Whenever there’s a meteor shower, such as the recent Perseids Meteor Shower, I keep my fingers crossed for clear skies. There’s nothing more magical than being outside in the pitch black, looking up at dozens or even hundreds of shooting stars during a span of several hours.
Since most the shooting stars last for only a second or two, it can be hard to capture them in an image. In order to capture as many of them as possible, I set my camera to interval shooting and I let it go continuously. To pick up even the smaller shooting stars I increase the shutter speed slightly to approximately 15 seconds (depends on the brightness of the night).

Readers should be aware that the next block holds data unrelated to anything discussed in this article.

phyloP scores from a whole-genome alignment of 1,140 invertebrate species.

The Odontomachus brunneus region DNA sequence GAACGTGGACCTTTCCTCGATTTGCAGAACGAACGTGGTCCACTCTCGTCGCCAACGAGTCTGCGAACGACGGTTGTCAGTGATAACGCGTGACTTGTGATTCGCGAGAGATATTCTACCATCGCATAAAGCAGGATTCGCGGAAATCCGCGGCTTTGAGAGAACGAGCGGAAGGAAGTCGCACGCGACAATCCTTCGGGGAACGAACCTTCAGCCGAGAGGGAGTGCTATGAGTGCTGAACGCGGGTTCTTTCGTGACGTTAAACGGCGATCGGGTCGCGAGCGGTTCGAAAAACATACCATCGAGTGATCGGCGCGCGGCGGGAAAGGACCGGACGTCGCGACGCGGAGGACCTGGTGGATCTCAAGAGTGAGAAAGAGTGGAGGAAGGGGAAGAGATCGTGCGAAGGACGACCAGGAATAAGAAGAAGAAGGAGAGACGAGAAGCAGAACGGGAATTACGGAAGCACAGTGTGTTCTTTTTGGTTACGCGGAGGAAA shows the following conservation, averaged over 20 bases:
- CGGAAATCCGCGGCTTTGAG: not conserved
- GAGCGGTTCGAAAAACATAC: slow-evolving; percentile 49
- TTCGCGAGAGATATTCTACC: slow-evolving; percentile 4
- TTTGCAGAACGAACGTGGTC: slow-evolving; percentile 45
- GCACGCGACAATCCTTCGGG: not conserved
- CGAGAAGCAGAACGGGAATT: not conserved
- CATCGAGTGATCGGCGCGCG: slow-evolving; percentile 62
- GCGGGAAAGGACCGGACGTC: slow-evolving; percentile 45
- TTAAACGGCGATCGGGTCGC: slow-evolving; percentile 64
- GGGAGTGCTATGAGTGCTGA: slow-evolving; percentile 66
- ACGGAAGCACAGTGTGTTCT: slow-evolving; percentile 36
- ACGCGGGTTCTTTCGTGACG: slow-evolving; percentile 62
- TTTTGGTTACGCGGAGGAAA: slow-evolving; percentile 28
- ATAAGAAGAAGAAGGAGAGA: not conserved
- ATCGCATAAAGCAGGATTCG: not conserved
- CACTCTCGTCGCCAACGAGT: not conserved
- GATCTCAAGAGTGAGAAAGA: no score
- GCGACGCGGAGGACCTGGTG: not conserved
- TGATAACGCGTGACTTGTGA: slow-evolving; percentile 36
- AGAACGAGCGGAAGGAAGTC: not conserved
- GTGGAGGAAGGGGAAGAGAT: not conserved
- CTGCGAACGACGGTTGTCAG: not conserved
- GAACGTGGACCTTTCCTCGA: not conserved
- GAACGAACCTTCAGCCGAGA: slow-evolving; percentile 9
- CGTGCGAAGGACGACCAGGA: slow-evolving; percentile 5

Northern Lights is a phenomenon that we’re lucky to have in the northern hemisphere. It’s unlike anything else and I can guarantee that once you see it, you’ll want to witness it again.
The challenges when photographing the Northern Lights is that it often moves quite quickly and it can be rather bright. In order to freeze the motion, you’ll need a quicker shutter speed such as 1-10 seconds. Exactly how quick depends on the intensity of the lights. Just keep in mind that if they’re moving quickly, you should use a quicker shutter speed.
Also, pay attention to the histogram as it’s easy to blow out the highlights. Since it’s a bright phenomenon in the otherwise dark night, the contrast can be great. I recommend always exposing for the highlights and if needed take a second exposure for the landscape that you can blend in later during post-processing.